Far from the cheerful crowds

Matt Smith (Patrick Bateman) and the company of American Psycho at the Almeida Theatre. Photographer Manuel Harlan

Matt Smith (Patrick Bateman) and the company of American Psycho at the Almeida Theatre. Photographer Manuel Harlan

LONDON, United Kingdom — Christmas is upon us: the shop windows twinkle invitingly with sequins and gold, the lights shine brightly in the streets, the sound of carols waft through the air as the pine trees glow with baubles and stars… but what of that other, long-established and, just as dear, far less comforting seasonal tradition? Amidst the love and the joy, the gifts and the comfort, those who look hard enough can find another Christmas staple, which is as time-honoured as it is uncomfortable: the ghost stories. We may no longer sit around the fire to tell each other terrifying tales of ghouls and witches, but for those who still wish to feel a frisson of fear and horror to offset the sugary treats – real or figurative – there is still plenty to sink one’s teeth in.

Let the Right One In - Rebecca Benson as Eli. Image courtesy of Manuel Harlan.

Let the Right One In – Rebecca Benson as Eli. Image courtesy of Manuel Harlan.

The London stage is, as usual, full of offerings for all tastes and ages: the Royal Court’s Let the Right One In is one of the new plays running in December for those who are happy to forget its glitter time out there. Based on the novel and film by John Ajvide Lindqvist, it is a tale of the friendship that blooms between awkward, bullied teenager Oskar and odd, mysterious Eli, the girl who has just moved in next-door with her father. The woods on the edge of the housing estate are suddenly the witness to unexplained murders, and to the encounters of the lonely boy and girl who gradually get to know and love each other. Yet, what is tender tale of coming of age has a much more sinister side: Eli has been a girl for a very long time, and she survives on blood. As Oskar comes under attack from some school bullies and Eli clearly does not share his scruples about not hurting them, even though they are hurting him, he in turn slowly takes on the role of protector to shield Eli from other humans.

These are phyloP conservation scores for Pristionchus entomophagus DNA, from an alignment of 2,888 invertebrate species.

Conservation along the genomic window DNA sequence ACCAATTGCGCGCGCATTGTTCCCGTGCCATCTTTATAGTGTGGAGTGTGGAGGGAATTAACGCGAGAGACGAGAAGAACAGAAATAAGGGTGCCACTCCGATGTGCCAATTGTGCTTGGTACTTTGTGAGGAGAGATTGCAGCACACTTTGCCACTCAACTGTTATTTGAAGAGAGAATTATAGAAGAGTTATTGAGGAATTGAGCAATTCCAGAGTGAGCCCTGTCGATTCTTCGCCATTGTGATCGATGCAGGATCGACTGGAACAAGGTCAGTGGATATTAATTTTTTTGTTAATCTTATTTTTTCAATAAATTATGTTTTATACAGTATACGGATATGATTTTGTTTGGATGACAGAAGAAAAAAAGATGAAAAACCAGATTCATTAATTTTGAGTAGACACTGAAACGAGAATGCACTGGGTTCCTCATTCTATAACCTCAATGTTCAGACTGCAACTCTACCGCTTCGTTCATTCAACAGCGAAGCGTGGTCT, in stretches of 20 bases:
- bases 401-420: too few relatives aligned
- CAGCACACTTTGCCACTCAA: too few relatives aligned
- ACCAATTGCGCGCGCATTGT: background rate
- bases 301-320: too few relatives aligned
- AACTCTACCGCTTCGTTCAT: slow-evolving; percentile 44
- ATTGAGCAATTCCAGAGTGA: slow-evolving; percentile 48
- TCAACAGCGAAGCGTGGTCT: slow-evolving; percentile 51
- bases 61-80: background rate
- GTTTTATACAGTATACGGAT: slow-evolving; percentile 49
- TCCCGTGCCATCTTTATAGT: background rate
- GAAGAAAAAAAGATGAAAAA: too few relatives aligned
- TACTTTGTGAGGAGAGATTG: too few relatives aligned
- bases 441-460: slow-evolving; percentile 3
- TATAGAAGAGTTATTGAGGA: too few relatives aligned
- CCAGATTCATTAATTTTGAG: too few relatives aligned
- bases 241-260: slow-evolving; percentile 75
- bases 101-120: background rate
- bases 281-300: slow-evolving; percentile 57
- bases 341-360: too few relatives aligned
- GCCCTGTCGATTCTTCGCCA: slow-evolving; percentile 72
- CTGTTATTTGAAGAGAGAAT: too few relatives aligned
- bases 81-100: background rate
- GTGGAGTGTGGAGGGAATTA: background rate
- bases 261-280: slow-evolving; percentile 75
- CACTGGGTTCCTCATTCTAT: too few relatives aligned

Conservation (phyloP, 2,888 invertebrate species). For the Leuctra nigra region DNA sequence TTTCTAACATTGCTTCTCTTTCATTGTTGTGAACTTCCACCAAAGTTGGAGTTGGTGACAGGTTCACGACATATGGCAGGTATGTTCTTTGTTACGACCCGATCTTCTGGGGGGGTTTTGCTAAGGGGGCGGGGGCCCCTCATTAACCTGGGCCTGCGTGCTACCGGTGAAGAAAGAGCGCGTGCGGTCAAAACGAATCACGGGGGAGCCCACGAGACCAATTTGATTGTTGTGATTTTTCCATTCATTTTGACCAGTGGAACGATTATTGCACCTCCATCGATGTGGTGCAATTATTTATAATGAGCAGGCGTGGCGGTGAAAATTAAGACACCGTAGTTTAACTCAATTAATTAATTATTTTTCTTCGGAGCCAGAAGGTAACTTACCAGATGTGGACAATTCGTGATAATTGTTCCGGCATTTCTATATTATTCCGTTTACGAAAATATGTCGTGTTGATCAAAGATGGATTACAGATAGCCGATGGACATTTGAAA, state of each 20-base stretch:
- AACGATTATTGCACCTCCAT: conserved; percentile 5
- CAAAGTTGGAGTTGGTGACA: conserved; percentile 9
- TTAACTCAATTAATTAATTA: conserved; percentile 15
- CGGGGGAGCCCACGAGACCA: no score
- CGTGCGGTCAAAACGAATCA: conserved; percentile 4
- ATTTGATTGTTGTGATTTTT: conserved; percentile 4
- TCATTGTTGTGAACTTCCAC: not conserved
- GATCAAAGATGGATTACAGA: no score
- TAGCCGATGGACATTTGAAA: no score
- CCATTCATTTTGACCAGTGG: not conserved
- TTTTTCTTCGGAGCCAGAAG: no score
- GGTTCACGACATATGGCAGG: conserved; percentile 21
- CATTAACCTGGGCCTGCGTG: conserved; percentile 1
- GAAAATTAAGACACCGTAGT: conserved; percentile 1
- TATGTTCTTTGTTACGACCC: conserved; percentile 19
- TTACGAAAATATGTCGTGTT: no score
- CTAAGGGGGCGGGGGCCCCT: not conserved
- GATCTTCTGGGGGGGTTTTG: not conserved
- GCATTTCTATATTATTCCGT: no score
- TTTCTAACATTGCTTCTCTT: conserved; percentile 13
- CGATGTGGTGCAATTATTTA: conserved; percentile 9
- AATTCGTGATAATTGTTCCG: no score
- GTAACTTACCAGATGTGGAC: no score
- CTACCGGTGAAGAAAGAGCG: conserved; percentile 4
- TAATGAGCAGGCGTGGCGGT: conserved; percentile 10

Under John Tiffany’s direction, this tale takes on a poetic quality, enhanced by the falling snow and magical setting of Christine Jones’ set design. This is somewhat jarringly disrupted at times by the gore and blood of her true nature revealing itself more and more as the story progresses. Yet, the staging also underplays what is a scarier and much more haunting element to this adolescent love affair: as a boy and a girl meet and find a kindred spirit in each other, one of them will continue to grow up and change, while the other is forever stuck in time, immutable as the world changes around her. More than the horror of death, it is the violence of this inevitable growing apart, the foreshadowing of their future that makes Let the Right One In a disturbing tale.

 Matt Smith (Patrick Bateman) and the company of American Psycho at the Almeida Theatre. Photographer Manuel Harlan.

Matt Smith (Patrick Bateman) and the company of American Psycho at the Almeida Theatre. Photographer Manuel Harlan.

And disturbed – for rather different reasons – you will be if you go and watch American Psycho, now playing at the Almeida Theatre. With Matt Smith in the lead as Patrick Bateman and a strong supporting cast, this ‘musical thriller’ is definitely entertaining if not exactly seasonal: there may be a lot of red, but the protagonist’s reaction to his girlfriend’s Christmas party is to dream of an ‘ax-wielding Santa’, as he descends into an uncontrollable spiral of violence and murder. He is unnoticed by his friends and family, who are all too busy chasing after the must-have luxury item of the week and are desperate for a table at the latest hit restaurant to notice the psychopath unravelling in their midst. The choreography is excellent and 1980s hits are cleverly woven into the story, yet the musical device does not completely work: the show is at its most poignant – and frightening in its subversion of ‘normality’ – when the prose is given space over the musical tunes. Nonetheless, American Psycho is a very enjoyable evening for those happy to swap the glitter for the ghoul at Christmas.

Websites: www.almeida.co.uk and www.royalcourttheatre.com  |  Edited by: Elizabeth Deheza
Emma De Angelis About the author

A historian by training and editor by profession, reviews the glittering lights of the West End, unsuspected ballet classes in shabby Whitechapel and edgy shows in disused railway tunnels. With a PhD from LSE, she lives and breathes the London stage.

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